Afghan cricketers playing on a stony, snowy pitch in Kabul have explained their disappointment at not being able to see the highly anticipated series against Australia, who withdrew citing concerns over women's rights.
Australia's men's team pulled out of the three-match, one-day international series, to have been held in March in the United Arab Emirates, following further curbs on women's and girls' rights imposed by the hardline Islamist Taliban administration.
"The decision by Australia made us very disappointed," said 25-year-old fruit seller Abdullah.
Noorullah Amiri, a salesman, said he too was saddened by the cancellation but hoped the Taliban would eventually allow all girls to attend school and university.
"They have to think about these issues, they have to listen to the nation so that Afghanistan can stand on its feet in the future," Amiri said.
"We were waiting from a long time ago for this game ... In this hard time in which people are facing challenges and have no job, this match was a good source of happiness and could bring a smile on the faces of people."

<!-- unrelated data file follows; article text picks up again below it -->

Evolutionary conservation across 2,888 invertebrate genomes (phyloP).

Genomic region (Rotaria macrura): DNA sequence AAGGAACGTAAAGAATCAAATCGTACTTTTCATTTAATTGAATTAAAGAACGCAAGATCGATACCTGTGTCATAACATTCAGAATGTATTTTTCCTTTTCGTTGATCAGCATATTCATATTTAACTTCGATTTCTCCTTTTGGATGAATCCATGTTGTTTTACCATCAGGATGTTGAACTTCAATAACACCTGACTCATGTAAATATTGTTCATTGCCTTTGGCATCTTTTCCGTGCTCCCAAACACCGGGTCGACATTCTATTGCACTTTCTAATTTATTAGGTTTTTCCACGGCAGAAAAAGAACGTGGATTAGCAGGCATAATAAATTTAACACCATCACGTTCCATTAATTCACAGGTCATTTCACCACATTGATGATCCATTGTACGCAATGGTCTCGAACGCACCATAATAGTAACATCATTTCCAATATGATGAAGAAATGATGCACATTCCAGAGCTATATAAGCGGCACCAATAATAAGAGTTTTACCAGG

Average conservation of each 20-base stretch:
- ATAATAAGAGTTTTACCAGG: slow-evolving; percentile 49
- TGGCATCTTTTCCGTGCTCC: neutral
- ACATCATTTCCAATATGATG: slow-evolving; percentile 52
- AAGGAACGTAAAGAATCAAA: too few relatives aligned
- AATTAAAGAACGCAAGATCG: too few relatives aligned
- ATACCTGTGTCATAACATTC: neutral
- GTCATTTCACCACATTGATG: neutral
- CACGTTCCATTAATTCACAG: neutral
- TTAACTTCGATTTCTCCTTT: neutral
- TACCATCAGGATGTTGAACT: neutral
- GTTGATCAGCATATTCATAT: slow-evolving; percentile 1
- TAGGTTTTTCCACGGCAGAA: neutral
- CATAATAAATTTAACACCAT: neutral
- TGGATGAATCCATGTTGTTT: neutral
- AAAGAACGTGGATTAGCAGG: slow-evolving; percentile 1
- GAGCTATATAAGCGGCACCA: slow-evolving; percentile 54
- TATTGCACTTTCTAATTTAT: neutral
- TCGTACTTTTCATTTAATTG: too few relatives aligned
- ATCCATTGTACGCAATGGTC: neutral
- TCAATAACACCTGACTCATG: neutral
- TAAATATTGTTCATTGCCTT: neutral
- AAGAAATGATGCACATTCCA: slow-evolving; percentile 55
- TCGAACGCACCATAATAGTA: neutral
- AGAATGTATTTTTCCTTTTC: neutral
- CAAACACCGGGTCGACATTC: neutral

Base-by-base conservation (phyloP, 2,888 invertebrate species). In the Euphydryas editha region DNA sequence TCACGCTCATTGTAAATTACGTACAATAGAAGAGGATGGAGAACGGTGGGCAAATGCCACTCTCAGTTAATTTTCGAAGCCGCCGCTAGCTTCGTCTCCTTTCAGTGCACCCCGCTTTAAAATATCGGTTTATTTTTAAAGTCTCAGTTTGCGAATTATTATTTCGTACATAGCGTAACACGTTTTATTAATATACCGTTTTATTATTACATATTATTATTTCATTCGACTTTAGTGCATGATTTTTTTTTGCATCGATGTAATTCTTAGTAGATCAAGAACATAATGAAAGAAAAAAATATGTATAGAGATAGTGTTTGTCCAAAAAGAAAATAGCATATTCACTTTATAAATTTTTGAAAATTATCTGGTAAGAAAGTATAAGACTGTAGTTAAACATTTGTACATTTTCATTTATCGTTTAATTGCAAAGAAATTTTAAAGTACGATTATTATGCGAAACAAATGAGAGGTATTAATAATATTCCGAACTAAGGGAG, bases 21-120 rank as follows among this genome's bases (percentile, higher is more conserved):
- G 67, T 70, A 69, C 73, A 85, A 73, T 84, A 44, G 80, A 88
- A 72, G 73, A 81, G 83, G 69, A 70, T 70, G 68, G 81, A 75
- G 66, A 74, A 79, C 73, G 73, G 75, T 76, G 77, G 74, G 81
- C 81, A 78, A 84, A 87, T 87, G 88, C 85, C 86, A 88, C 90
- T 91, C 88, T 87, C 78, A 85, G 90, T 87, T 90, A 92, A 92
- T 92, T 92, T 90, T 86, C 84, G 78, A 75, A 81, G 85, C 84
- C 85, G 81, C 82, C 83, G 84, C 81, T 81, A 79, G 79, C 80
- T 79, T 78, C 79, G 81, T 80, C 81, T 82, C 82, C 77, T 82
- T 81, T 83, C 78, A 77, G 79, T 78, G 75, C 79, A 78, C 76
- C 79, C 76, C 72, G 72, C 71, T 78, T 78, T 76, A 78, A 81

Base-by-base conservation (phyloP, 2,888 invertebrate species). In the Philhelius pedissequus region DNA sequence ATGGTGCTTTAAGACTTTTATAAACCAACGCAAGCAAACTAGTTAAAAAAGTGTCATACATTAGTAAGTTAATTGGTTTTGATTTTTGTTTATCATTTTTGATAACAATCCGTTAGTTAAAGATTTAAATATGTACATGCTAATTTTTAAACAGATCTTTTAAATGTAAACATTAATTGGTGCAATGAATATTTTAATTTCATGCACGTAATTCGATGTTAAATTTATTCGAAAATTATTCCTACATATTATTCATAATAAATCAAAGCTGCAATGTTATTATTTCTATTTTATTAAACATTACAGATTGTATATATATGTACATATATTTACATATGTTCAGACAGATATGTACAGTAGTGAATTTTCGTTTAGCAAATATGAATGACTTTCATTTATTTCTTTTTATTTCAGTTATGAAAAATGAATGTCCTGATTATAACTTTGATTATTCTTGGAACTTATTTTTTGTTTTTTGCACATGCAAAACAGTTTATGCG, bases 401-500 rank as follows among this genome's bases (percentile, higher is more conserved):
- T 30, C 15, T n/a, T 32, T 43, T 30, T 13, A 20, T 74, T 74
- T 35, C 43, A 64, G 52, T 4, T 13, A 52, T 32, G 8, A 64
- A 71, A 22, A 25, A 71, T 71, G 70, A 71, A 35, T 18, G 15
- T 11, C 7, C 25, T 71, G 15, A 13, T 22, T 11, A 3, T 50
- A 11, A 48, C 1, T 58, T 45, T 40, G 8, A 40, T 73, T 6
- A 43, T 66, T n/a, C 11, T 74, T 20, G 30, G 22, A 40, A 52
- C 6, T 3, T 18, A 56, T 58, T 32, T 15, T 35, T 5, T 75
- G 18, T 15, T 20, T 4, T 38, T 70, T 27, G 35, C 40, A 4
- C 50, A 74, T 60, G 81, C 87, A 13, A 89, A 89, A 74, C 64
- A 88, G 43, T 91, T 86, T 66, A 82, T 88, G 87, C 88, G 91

Despite decades of violence and upheaval, Afghanistan has an enthusiastic and widespread cricket following.
Australia were scheduled to play a Test against Afghanistan in November 2021 but the fixture was postponed after the Taliban took power in August that year.
The Taliban have since closed most girls' high schools and in December ordered universities to ban female students and NGOs not to allow female staff to work until further notice.
The Taliban largely banned education of girls when first in power from 1996 to 2001.
No country has formally recognised the administration of the Taliban, who took over Afghanistan with a speed and ease that took the world by surprise.
The Afghanistan Cricket Board (ACB) has criticised Australia's decision, saying it had put political interests over sportsmanship and that cricket had contributed to education and social development in the country.
Rashid Khan, the country's top player, has also threatened to boycott Australia's premier white-ball tournament, the BBL, over the decision.
Cricket Australia chief executive Nick Hockley defended the decision, saying "basic human rights" are not politics.
Some Afghan female athletes and sports enthusiasts agreed.
"I am happy the world is taking such a decision to support us. As an athlete I am very happy, because if I can't have my rights, how I can disagree with such a decision?" said Parisa Arif, a former girls' soccer team coach.